Review: Claire Martin and the Montpellier 'Cello Quartet at Kings Place

Claire Martin with the Montpellier 'Cello Quartet
KingsPlace, March 2014. Photo credit: Roger Thomas

Claire Martin and the Montpellier 'Cello Quartet
(Kings Place Hall One. 22nd March 2014. Review by Sebastian Scotney)

Claire Martin's four-'cello project moves on apace. First Claire wrote a preview explaining the concept and background. (HERE). Then, just under a year ago it had its delayed premiere performance in Brighton (see report). It first came to London for the London Jazz Festival (reviewed). There is now talk of an album in September.

At each outing, newly-crafted arrangements emerge. The listener marvels at Claire Martin's ability and determination to create a wholly new pad of repertoire from zero. One of the very first, the arrangement of Kurt Weill's My Ship by Richard Rodney Bennett, played at the beginning of the programme is - as I wrote in November - pretty close to perfection, and sets the bar for subsequent efforts impossibly high. Nevertheless, the two arrangements premiered on Saturday didn't disappoint.

Some have long gestation times, such as a remarkable and very affecting new song written - words and lyrics - and arranged by Geoffrey Keezer called Featherfall. It is a song about a musician missing the family during time on the road. The performance revealed another one of Claire Martin's strengths: she seemed to own and inhabit the new song completely, and as if it had been around for ever.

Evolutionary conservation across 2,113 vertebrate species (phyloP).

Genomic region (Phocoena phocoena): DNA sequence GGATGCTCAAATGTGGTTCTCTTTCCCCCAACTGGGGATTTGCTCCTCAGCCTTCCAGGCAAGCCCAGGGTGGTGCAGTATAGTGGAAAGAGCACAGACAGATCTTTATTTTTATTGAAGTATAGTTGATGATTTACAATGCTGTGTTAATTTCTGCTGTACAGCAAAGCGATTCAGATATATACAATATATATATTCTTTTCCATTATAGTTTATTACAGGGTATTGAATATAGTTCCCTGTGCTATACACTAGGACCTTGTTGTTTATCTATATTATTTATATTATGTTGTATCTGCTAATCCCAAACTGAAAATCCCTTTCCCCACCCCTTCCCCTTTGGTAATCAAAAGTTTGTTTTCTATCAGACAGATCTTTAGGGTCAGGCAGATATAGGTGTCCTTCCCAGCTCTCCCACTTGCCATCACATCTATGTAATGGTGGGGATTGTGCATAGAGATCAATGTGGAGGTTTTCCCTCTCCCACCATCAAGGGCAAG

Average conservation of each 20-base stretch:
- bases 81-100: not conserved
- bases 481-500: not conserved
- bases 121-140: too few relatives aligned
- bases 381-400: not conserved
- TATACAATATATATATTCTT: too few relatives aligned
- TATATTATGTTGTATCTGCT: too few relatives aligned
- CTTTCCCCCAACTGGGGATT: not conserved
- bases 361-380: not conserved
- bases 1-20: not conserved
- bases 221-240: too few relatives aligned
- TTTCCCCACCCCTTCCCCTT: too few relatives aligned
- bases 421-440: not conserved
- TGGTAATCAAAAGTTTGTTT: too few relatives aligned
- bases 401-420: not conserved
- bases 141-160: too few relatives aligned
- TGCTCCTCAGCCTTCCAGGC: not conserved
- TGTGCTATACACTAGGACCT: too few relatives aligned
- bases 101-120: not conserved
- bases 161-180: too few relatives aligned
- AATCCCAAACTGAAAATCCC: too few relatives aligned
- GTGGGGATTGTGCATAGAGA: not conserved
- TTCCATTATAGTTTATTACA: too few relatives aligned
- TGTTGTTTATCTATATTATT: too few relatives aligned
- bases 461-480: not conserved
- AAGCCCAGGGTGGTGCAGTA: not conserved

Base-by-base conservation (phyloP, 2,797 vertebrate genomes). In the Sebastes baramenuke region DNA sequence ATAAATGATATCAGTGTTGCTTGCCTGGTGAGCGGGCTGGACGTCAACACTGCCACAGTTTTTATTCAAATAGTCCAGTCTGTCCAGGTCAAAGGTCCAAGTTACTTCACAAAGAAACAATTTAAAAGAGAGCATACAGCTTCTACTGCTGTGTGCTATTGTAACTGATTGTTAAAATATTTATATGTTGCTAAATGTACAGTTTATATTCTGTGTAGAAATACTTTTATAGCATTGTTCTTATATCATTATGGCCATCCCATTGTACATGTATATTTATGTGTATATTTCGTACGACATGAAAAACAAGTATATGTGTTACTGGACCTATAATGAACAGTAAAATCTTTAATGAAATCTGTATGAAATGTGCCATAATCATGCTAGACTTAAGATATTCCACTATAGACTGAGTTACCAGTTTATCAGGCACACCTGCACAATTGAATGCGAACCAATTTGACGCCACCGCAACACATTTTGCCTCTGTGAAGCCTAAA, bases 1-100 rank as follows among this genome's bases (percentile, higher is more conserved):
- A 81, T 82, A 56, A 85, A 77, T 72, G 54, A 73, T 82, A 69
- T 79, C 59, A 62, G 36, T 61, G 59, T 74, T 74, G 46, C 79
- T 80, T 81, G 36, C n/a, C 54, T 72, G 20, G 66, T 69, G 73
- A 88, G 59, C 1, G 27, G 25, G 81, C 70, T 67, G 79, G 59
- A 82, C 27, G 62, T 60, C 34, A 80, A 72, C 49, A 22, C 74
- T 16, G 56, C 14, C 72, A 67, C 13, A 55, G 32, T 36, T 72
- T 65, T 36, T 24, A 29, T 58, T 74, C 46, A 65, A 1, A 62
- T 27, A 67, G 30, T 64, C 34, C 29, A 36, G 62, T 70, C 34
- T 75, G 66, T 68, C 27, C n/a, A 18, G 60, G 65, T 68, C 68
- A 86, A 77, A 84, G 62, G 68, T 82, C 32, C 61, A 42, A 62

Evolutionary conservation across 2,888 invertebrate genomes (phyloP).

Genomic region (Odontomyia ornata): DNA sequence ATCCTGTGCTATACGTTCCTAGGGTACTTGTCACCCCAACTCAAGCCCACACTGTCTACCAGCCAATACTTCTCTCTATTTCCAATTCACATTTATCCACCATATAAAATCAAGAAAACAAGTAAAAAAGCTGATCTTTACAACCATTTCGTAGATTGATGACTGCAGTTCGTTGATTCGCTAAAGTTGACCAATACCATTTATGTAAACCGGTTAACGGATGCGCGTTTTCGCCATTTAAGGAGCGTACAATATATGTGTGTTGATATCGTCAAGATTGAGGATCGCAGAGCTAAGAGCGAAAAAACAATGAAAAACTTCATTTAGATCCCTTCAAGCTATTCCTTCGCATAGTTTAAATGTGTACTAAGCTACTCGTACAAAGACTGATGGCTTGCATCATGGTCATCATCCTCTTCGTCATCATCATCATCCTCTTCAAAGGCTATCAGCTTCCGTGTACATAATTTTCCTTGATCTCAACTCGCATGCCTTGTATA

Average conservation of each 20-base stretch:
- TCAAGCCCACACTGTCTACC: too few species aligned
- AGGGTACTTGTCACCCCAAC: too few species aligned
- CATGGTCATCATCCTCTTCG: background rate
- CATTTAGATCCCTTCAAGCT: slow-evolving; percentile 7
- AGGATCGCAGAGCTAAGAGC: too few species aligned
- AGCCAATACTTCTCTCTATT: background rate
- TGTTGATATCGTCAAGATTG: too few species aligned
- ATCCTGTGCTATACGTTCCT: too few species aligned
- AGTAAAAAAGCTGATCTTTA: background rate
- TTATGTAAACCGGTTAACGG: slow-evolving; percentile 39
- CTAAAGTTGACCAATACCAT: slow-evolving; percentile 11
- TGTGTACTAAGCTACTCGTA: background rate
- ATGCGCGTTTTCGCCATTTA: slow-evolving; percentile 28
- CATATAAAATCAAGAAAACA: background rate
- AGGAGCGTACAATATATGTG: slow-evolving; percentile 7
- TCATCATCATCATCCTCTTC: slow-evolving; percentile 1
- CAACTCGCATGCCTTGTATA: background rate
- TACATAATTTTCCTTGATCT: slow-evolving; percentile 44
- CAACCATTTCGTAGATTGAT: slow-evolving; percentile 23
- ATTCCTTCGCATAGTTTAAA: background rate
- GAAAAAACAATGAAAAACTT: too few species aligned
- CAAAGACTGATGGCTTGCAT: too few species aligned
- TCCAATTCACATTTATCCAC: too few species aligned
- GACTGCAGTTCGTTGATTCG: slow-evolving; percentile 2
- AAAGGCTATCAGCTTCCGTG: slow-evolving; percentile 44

Another novelty had a different birth-route. The news that Kate Bush is about to go on tour for the first time since the 1970's inspired Claire Martin to cajole a new arrangement of The Man With The Child In His Eyes from Peter Davidson, the husband of one of the 'cellists, at very short notice. It was another highlight.

One small quibble: Kings Place Hall One really is at its best as an acoustic hall, and the level of amplification of this intimate-scale music at first felt over-powering, and took quite a bit of getting used to. That, however, was the only blot on a very enjoyable evening. 

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